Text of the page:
Smoking habits of British Army trainees and the influence of smoking on physical fitness parameters

Andrew Siddall, James Bilzon, Dylan Thompson, Julie Greeves, Keith Stokes

Research output: Contribution to conferencePosterpeer-review


Cigarette smoking adversely effects long-term health and is associated with reduced cardiorespiratory fitness. Smoking has also been reported to impair physical performance adaptations and increase injury risk during military training. Despite this, smoking prevalence in military populations has typically been observed to be higher than in the general population. This study aimed to examine smoking characteristics of British Army infantry trainees and the potential effect of habitual smoking on physical fitness parameters. A validated lifestyle questionnaire was administered to trainees (aged 18-33) at entry to training (n=2087) to determine smoking characteristics. In a sub-sample (n=1182), measures of physical fitness routinely conducted in weeks 1, 14 and 24 of training were also obtained. A linear mixed model was used to identify any differences over time between habitual smokers (S) and non-smokers (NS) in 2.4 km run time, and the number of press-ups and sit-ups performed in two minutes. At entry to training the population comprised habitual smokers (48%), occasional smokers (5%), former smokers (9%) and non-smokers (37%) (1% non-responders). The sub-sample used in physical performance analysis was comprised solely of habitual smokers (58%) and non-smokers (42%). Estimated marginal means for weeks 1, 14 and 24 of training showed that NS performed significantly better than S in press ups (NS: 48 (0.6), 55 (0.6), 57 (0.7); S: 44 (0.5), 52 (0.5), 55 (0.6); P<0.001), sit ups (NS: 57 (0.5), 62 (0.6), 66 (0.6); S: 54 (0.4), 61 (0.5), 63 (0.5); P<0.001) and 2.4 km run time (NS: 612 (2), 579 (2), 567 (2) s; S: 621 (2), 586 (2), 571 (2) s; P<0.01). Physical performance improved significantly as a result of training irrespective of smoking group (P<0.001) but no interaction effects were evident (P>0.05). Smoking prevalence in British infantry trainees is substantially higher than both the British general public and values typically reported in similar non-infantry military populations. Twenty-four weeks of military training resulted in similar significant improvements in physical fitness parameters irrespective of smoking status. However, habitual smokers were significantly less physically fit than non-smokers, both at entry and throughout infantry training. Ultimately, poorer physical fitness might hinder performance in future occupational tasks.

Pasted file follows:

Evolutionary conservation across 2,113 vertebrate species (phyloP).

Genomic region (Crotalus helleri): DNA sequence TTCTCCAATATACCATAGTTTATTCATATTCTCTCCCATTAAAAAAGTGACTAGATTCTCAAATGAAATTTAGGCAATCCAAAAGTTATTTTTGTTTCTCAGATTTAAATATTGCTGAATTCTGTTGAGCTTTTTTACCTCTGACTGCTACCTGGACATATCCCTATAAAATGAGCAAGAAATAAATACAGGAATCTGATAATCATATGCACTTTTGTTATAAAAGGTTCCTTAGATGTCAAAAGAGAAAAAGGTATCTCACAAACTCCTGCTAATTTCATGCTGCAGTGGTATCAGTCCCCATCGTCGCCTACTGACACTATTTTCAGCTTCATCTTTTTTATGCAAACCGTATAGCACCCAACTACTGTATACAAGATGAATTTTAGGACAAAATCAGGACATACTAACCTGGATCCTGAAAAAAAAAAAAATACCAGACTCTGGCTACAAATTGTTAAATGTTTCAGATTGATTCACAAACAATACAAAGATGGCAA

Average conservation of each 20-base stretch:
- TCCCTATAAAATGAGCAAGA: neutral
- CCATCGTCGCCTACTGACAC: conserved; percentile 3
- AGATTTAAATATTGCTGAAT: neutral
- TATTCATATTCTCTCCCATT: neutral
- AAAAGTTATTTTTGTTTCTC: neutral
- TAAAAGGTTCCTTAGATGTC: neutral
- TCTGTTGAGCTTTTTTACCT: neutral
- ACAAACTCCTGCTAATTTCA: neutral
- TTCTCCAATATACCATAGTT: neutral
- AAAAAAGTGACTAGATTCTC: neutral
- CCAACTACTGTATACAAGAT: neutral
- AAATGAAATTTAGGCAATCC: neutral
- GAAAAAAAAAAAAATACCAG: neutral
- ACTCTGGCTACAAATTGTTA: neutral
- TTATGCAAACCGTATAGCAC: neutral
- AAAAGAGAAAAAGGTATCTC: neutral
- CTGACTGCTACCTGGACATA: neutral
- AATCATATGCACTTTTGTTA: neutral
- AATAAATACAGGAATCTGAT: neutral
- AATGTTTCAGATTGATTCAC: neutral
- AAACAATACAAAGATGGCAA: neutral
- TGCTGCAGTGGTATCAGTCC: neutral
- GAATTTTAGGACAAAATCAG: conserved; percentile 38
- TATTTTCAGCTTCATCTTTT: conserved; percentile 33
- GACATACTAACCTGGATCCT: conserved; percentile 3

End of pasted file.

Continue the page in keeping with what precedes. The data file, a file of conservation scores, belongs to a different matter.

Original languageEnglish
Publication statusPublished - 2012


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